Age: 29Hometown: Bow, NHCurrent Role: Paul Owen, Patrick Bateman’s slick co-worker whose superior business card drives Bateman to earn his title as American Psycho.Stage & Screen Cred: Moerlein is making his Broadway debut in American Psycho. His previous stage credits include Spike in Vanya and Sonia and Masha and Spike as well as Christian Grey in Spank: The Fifty Shades Parody. He has appeared onscreen in South of Hell and in the films V/H/S, Blind and Fair Market Value. Related Shows View Comments Drew Moerlein photographed at the Paramount Hotel(Photo: Caitlin McNaney) American Psycho Show Closed This production ended its run on June 5, 2016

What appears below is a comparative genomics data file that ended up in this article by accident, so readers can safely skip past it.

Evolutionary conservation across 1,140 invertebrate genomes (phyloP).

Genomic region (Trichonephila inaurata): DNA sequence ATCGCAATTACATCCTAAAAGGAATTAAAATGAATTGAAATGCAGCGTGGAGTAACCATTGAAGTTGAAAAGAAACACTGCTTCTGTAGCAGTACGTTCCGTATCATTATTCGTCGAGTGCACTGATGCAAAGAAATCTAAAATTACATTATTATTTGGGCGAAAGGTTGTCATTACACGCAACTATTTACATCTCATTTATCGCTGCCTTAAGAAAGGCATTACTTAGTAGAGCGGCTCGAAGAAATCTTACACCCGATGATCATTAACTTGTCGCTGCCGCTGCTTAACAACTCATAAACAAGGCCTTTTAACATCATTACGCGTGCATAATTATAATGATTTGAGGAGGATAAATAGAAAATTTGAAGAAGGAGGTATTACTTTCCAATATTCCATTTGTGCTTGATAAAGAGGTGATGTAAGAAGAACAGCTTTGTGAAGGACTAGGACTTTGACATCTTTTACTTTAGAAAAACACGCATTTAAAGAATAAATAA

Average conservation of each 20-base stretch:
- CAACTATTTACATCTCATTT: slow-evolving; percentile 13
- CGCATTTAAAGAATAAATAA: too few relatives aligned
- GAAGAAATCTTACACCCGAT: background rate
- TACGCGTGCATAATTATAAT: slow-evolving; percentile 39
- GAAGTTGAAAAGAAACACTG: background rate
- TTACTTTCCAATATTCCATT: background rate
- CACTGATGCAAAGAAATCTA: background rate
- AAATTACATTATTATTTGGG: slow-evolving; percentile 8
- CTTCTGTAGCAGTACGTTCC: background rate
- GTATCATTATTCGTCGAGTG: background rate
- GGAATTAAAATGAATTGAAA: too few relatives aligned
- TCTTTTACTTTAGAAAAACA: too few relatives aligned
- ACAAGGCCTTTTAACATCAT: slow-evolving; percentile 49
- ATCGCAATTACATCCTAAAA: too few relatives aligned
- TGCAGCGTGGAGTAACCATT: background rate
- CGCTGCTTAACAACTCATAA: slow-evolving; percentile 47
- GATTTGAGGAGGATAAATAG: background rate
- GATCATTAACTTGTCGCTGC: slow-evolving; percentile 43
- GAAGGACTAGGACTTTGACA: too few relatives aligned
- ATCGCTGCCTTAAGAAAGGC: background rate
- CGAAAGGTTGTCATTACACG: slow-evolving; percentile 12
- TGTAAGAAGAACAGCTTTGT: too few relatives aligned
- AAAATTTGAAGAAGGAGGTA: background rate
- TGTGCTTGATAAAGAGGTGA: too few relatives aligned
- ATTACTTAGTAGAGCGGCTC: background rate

Officials with a national conservation organization called the Conservation Fund have ensured the acquisition of 2,744 acres of land adjacent to Mount Mitchell State Park, allowing the 100 year old park to more than double in size.The park, which currently protects just under 2,000 acres, will now extend into the western slope of the Black Mountains, which contain some of the highest peaks in the East.“It’s not going to affect the character of the park initially,” park spokesperson Charlie Peek told the Charlotte Observer. “In the next 100 years, there will be a lot of people who will be very glad we had the foresight to do this.”The Conservation Fund acquired the acreage, which includes two separate tracts, at a price of $8.6 million and sold it back to the state for the significantly lower price of $3.2 million.One of the more notable peaks contained within the new purchase is Cattail Peak, which until now had been known as the tallest privately owned peak in the Appalachian chain.The expansion will also bring the Cane River, a well known trout stream, into the auspices of the park and allow visitors more access during snowy winter months.The expansion comes on the heels of another land acquisition on the Blue Ridge Parkway, which occurred in the Plott Balsam Mountains of Jackson County, North Carolina on Wednesday, August 17.Click here to learn more to learn more about this significant win for public lands in North Carolina.Related: